All of this, compared to the costs of finding a less carbon-heavy way of feeding ourselves, finding a less carbon-heavy way of powering our electrical gadgets and climate control systems and personal conveyance, and industry. It’s possible to beat this issue without all of us turning into cave-dwelling survival nuts, but we need to fix a lot of processes that are well and truly entrenched — and as far as I can tell, they’re only entrenched at this point because certain people are still making money off the carbon economy. A carbon economy the American government subsidizes heavily by giving huge kickbacks to the oil industry. How much is THAT costing us? How much would carbon really cost if not for the invisible hand of the marketplace sticking a heavy thumb on those scales?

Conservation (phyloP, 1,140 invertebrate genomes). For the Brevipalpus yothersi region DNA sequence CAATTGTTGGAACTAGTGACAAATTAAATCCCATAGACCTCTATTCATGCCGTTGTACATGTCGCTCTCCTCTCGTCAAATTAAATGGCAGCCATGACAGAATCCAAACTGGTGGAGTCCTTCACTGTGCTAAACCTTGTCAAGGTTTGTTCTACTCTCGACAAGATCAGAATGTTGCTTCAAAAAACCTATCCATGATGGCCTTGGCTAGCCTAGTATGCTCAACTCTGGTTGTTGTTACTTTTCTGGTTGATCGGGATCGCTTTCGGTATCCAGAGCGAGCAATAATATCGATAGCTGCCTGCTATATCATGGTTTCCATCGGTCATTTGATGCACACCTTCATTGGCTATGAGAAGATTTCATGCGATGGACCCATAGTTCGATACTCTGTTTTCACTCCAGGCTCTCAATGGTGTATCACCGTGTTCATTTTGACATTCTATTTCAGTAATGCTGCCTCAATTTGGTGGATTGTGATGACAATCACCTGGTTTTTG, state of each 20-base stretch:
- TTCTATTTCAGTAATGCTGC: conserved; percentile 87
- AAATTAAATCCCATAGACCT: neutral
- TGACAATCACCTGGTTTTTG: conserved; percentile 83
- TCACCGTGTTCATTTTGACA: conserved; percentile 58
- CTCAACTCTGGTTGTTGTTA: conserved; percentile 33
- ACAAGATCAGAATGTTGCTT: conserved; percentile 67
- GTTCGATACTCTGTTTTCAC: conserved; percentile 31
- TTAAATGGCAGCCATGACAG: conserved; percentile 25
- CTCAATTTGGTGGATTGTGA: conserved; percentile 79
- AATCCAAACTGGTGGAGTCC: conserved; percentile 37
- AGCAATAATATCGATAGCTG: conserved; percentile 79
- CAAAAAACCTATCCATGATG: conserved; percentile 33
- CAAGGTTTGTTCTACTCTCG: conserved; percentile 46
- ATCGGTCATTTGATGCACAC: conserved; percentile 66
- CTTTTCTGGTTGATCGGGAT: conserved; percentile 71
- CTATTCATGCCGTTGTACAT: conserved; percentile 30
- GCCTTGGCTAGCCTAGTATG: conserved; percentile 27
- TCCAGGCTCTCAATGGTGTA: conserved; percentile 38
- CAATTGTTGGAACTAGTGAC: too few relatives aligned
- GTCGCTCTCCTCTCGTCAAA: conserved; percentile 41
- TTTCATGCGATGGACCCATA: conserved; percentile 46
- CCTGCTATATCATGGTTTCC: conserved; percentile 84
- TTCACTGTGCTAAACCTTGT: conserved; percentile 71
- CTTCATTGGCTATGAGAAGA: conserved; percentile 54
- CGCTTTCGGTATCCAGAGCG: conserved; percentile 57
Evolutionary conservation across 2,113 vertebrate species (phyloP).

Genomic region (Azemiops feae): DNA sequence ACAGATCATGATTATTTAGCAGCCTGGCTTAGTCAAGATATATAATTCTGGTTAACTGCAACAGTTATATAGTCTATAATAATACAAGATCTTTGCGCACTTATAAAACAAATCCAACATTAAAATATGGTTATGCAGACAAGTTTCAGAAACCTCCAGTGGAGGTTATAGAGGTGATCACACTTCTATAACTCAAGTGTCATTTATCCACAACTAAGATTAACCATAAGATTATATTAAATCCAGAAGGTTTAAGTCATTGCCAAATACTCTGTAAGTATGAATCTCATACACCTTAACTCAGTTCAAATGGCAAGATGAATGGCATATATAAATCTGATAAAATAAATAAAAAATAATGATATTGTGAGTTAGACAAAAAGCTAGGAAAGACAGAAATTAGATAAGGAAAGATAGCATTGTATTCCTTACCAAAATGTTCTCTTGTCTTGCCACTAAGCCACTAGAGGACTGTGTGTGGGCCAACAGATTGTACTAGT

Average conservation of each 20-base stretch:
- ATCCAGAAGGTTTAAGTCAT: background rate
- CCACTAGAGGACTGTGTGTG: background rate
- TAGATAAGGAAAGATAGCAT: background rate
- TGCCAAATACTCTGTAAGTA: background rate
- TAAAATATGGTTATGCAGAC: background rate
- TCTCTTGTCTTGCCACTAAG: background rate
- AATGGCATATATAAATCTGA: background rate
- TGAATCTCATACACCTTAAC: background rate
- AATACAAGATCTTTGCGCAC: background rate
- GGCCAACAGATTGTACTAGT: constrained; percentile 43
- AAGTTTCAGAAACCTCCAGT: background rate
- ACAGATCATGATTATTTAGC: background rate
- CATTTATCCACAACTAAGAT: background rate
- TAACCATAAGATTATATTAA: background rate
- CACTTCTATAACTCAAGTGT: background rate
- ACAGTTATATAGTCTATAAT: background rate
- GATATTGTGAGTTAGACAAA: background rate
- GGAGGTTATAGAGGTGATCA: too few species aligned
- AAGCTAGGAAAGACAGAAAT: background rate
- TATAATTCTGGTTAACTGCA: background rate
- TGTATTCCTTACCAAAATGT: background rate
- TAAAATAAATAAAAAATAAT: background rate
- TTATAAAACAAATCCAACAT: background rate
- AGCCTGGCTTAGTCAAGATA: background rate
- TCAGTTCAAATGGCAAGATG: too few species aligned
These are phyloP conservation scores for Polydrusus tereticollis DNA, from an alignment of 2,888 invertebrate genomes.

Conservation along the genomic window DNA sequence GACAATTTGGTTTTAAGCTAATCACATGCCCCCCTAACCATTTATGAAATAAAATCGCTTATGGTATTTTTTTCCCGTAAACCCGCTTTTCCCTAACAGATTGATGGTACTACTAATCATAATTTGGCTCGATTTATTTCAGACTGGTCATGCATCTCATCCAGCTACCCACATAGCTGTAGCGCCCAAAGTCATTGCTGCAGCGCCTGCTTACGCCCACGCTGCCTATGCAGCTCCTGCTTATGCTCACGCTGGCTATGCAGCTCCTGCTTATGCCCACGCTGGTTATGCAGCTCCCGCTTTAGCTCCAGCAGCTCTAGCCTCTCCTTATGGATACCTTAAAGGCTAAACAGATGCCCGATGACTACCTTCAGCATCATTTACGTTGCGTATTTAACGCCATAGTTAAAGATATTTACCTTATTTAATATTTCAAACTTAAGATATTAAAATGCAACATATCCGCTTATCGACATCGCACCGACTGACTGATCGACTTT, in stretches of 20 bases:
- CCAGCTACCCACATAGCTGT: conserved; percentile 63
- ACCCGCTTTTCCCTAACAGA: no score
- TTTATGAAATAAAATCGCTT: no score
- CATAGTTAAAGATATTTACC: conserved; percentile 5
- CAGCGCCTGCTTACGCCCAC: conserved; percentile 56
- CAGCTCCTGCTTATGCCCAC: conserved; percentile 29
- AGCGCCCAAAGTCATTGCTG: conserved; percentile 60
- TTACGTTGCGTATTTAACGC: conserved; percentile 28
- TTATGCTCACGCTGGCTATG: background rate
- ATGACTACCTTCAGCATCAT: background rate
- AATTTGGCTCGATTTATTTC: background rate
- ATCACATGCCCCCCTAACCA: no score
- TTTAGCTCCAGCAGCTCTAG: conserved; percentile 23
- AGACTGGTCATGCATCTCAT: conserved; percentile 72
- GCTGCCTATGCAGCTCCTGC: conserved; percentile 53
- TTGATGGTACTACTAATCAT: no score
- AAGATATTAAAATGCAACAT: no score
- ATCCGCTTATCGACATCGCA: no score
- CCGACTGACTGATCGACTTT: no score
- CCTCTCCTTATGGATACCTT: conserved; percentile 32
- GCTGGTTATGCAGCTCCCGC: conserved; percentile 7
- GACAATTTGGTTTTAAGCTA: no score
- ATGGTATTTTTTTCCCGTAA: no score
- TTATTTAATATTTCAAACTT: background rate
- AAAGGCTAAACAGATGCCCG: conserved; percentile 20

When some climate denialist says it’s too expensive to do anything about CO2 emissions — show them these costs. The cost argument evaporates when you take into account how much inaction will cost.

#FtBCon: Atheism, Science and Art

There were several tense moments when Glendon’s various devices all failed him in series; and when Anne’s internet connection completely failed her early on. But Amy, forced to fill time, did a pretty good job of keeping the panel together. Even through the sake! And a few lucky folks won some free Surlys, to boot.

#FtBCON: Atheism Is Not Enough panel

As proven by the deep rifts that exist within movement atheism, a common acknowledgement that there is no god is often not enough ground on which to build a coherent, lasting community. Social justice movements often encounter tipping points where they either take into account the natural allies that are other movements, or they fail. Debbie Goddard, Desiree Schell, James Croft, Kimberley Veal, Kim Rippere and Yemisi Ilesanmi all joined me to discuss atheism and social justice, and how atheism shouldn’t be the endpoint of a journey into freethought, but the beginning.